IN the past five decades, the Association of Southeast Asian Nations, has seen an alphabet soup of agreements and blueprints shared between its 10 member states. But, none are as ambitious as the “Asean Community”.

Consisting of three pillars — Political Security, Economic and Socio-Cultural — the Asean Community intends to, among others, create a common regional identity for its 600 million citizens.

But, what a “common regional identity” means was left vague, either intentionally or not.

Regardless, it is sensible that Asean includes a people-centred, people-oriented element in its regionalisation efforts.

By promoting the human element, the benefits of Southeast Asian regionalisation can be better felt by the ordinary man on the street, the man that would be more likely to identify himself as a citizen of the region.

If Asean were to succeed in creating this common regional identity, it can act as the foundation and catalyst for greater institutionalisation of the political-security and economic pillars.

A common regional identity will shift how interest is viewed in the region — from narrow domestic interests, to wider regional interests — creating the necessary conditions for Asean regionalisation into the future.

But, if this effort were to fail, Associate Professor Farish Noor of Nanyang Technological University warns that there is a risk of Asean splitting into two.

The first layer may consist of global, outwardly, educated Southeast Asians who benefit greatly from the regionalisation efforts, while the second layer being a segment that does not identify as citizens of Southeast Asia, could potentially threaten such efforts.

This is because a common regional identity will serve as a buffer against the global trend of populist nationalism.

Despite this movement having yet to rear its ugly head in Southeast Asia, Asean should learn from the European Union.

While the EU had been successful in its regionalisation efforts, there were segments in the United Kingdom who did not feel the benefits of Europeanisation.

This, coupled with the perceived threat of the distant “other” through immigration, exacerbated by fears of terrorism, then led to this disenfranchised group to vote for Brexit.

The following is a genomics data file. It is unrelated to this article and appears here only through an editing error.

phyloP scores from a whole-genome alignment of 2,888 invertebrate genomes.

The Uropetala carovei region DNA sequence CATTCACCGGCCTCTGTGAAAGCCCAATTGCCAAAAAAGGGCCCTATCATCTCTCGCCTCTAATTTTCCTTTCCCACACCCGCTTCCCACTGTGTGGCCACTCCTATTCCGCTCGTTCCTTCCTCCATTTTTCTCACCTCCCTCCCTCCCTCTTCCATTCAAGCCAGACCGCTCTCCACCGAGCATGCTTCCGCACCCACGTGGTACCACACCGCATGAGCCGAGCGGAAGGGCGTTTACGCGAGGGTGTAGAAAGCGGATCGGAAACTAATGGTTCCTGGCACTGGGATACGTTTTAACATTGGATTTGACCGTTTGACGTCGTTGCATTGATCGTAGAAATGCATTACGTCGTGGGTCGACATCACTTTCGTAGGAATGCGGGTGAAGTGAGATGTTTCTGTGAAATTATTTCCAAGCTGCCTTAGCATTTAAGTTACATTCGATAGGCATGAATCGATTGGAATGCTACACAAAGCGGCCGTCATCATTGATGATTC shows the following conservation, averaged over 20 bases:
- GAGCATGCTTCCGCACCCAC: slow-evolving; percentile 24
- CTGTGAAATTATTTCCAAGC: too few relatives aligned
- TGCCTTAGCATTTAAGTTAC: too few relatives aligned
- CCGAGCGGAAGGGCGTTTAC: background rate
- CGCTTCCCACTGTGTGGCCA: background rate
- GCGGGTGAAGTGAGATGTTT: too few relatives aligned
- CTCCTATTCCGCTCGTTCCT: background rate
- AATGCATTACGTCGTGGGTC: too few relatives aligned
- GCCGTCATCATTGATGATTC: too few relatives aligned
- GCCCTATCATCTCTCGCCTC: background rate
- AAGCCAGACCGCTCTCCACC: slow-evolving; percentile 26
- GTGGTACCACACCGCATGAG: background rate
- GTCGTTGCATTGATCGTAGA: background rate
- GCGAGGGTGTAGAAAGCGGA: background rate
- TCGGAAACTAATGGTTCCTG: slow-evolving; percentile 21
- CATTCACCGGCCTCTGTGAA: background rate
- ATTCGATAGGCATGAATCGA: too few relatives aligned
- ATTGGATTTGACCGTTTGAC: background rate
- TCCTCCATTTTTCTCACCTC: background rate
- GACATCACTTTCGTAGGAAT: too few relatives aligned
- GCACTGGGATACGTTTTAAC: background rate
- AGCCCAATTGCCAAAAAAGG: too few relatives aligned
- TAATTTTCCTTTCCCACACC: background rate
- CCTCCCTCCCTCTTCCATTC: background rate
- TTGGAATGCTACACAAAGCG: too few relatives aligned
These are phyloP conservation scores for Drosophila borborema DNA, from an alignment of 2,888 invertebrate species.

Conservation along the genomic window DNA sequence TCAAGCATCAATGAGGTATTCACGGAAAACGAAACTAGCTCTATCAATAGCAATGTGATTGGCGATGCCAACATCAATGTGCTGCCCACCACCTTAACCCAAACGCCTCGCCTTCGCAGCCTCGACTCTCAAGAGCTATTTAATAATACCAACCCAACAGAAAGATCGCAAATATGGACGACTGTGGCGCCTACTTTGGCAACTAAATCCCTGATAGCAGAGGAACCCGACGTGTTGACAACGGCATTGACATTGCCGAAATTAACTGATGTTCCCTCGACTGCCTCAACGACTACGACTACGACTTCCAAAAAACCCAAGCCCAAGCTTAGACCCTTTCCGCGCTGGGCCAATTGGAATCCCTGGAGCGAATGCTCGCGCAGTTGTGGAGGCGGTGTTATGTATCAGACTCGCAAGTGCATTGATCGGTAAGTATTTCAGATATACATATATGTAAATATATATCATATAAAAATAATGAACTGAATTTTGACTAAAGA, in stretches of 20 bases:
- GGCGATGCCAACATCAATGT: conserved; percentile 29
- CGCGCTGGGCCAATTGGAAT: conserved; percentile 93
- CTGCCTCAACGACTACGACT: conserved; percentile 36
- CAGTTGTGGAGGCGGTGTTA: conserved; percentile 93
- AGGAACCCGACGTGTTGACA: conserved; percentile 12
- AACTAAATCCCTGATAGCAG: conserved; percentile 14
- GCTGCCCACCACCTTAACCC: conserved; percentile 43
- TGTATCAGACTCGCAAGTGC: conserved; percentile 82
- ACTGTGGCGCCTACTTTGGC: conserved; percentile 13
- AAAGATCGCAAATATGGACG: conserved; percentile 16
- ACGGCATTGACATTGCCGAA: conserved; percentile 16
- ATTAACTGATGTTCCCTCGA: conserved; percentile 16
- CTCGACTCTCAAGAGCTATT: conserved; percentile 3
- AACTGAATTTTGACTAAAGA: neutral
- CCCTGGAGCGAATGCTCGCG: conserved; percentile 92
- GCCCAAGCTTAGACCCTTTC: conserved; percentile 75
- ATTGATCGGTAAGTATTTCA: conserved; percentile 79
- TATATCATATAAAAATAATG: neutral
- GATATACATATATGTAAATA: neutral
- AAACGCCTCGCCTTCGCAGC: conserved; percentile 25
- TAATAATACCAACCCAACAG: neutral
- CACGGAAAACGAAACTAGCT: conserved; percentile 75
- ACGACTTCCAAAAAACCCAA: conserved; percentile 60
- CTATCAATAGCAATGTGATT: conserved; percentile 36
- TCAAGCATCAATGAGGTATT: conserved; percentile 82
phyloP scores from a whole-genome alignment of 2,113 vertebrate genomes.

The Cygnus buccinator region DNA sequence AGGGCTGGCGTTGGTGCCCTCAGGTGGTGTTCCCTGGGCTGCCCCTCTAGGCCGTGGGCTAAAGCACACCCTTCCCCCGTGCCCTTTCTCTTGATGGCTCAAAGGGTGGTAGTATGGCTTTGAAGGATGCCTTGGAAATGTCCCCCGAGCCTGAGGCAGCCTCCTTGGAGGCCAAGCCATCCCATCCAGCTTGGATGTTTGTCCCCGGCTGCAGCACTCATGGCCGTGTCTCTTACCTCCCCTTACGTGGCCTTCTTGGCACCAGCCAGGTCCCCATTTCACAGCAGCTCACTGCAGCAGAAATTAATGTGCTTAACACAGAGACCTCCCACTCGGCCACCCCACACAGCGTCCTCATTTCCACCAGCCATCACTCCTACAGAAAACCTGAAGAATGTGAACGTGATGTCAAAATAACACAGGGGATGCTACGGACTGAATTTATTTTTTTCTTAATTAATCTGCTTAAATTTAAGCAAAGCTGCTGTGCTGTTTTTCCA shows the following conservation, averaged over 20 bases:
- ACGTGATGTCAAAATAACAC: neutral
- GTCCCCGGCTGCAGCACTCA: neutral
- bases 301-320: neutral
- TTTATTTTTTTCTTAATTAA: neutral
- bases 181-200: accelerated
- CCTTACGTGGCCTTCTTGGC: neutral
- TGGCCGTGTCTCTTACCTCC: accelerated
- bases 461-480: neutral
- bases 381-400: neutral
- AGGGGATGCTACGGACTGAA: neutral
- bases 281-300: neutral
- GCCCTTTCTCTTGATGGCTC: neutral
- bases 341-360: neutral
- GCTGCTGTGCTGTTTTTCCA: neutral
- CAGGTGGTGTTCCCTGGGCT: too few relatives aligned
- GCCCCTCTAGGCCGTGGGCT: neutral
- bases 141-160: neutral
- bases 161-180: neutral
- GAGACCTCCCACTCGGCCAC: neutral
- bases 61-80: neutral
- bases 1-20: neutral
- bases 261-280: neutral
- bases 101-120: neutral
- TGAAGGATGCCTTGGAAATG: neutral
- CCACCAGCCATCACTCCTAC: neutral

Asean, already perceived to be slow in progressing by some, can ill afford similar setbacks.

However, its quest to create a common regional identity for its 600 million multi-religious, multi-cultural citizens at different development stages is easier said than done.

Nevertheless, measures to improve Asean’s awareness and, along with it, the creation of an Asean identity is already underway domestically. The Asean Circle is one such initiative.

A joint effort by the Institute of Strategic and International Studies Malaysia, the Foreign Affairs Ministry, International Trade and Industry Ministry, and Tourism and Culture Ministry aims to gather leading figures from all walks of society to brainstorm policy and implementation mechanisms to increase Asean’s awareness domestically.

Moving forward, Asean would be well served if it were to expand venues of its many meetings from the capital cities to the smaller Southeast Asian towns.

Through this, the Asean brand and presence will be felt closer at grassroots levels.

The economic trickle-down consideration for this shift is manifold, as only a fraction of Asean citizens live under wealthy urban circumstances.

To ignore this shift would risk alienating a large group of citizens that Asean claims to represent.

Another suggestion to cultivate a common regional identity is to shift the narrative of numerous shared cultures between Asean member states.

Currently, these shared cultures act as points of contention rather than celebration.

Examples would be the “dispute” over the origins of satay and batik painting with our neighbours to the west, and the origins of chicken rice with our neighbours to the south.

The late Benedict Anderson refers to shared culture as one of the ingredients behind an “imagined community”, which could then serve well towards the creation of this regional identity.

While even the most pessimistic will not dare opine that these differences will one day lead to blows, they present a missed opportunity if not capitalised for the formation of a common regional identity.

On the longer term, Asean should introduce a common module for the teaching of history in its member states. While this module should still focus on respective national histories, it would do well to place domestic syllabi within the larger Southeast Asian context.

This will inculcate a sense of identity and belonging in the youth as being citizens of Southeast Asia.

As Asean is projected to be the fourth largest economy by 2050, it is worth mentioning again the importance of the creation of this common regional identity.

Notwithstanding the threat posed by populist nationalism, Asean has a duty to make itself, and its regionalisation efforts, felt by its 600 million citizens.

This article first appeared in New Straits Times on 18 July 2017.

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